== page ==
Big game veteran! Tom Brady has played in a whopping nine Super Bowls during his career on the New England Patriots. He joined the Tampa Bay Buccaneers in 2020, and Super Bowl LV, which takes place on Sunday, February 7, will be the tenth Super Bowl the quarterback has played in. See more about his career stats below!
The California native won six of the nine Super Bowls he’s participated in. He received his first victory ring with the Patriots in 2001 against the St. Louis Rams during his first season as a starter. Surprisingly, the NFL star only threw three total passes as a rookie the previous season.
Although the Pats didn’t make the playoffs the following season, they went on to play in (and win) two consecutive Super Bowls against the Carolina Panthers and Philadelphia Eagles in 2003 and 2004.
The next Super Bowl the Patriots competed in was versus the New York Giants in 2007. They had an incredible season and went 16-0, but Eli Manning, who retired in January 2020, bested the east coast team and they ultimately lost. The same scene played out in 2011 when the Pats lost yet again to the Giants.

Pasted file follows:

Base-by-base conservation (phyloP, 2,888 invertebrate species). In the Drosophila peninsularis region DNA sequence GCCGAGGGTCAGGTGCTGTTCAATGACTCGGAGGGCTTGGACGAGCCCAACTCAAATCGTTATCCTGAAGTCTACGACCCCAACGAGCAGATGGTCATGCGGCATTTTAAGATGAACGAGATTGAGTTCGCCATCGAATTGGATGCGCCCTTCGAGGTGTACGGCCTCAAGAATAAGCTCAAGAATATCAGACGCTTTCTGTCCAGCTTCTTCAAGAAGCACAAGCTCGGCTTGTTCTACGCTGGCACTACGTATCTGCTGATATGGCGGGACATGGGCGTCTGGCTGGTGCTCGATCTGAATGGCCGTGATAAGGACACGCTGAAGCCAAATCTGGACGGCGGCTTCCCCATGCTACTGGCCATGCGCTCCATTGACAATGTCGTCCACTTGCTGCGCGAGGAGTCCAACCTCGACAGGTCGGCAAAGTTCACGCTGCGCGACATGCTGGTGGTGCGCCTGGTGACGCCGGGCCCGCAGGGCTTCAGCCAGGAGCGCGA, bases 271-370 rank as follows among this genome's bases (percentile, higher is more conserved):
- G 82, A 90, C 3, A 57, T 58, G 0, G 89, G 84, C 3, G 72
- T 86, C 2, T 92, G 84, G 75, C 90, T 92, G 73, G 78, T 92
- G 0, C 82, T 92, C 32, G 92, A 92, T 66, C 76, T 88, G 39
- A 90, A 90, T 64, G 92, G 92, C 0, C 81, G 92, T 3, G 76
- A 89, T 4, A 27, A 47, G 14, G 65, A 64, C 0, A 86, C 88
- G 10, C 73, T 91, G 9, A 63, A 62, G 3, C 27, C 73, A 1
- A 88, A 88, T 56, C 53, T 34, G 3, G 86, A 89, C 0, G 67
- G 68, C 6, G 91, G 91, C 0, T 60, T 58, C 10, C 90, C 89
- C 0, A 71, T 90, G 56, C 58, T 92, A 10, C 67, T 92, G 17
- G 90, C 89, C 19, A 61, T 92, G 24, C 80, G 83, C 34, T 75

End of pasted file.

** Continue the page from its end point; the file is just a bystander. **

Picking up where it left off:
Tom and the Patriots went to the big game for the sixth time in 2014 and defeated the Seattle Seahawks. Things skyrocketed for the team from there, and they appeared in the Super Bowl for three consecutive years — 2016, 2017 and 2018. Tom received his fifth and sixth Super Bowl rings during 2016 and 2018.
The longtime quarterback signed a $50 million contract with the Tampa Bay Buccaneers in March 2020. “I’m prepared to give them every bit of commitment I’ve had my entire career to be the best I could be, to help this team be the best it could be,” Tom, who is married to wife Gisele Bündchen, said at the time. The Bucs also welcomed hotshot player Rob Gronkowski to the team after he was traded from the Patriots.
In addition, the pro athlete has been an NFL MVP three times and won Comeback Player of the Year in 2009 after injuring his left knee. He holds the record in passing touchdowns with 581 and has thrown 79,204 passing yards during his career, making him second in NFL history.
There’s a reason he’s considered the GOAT!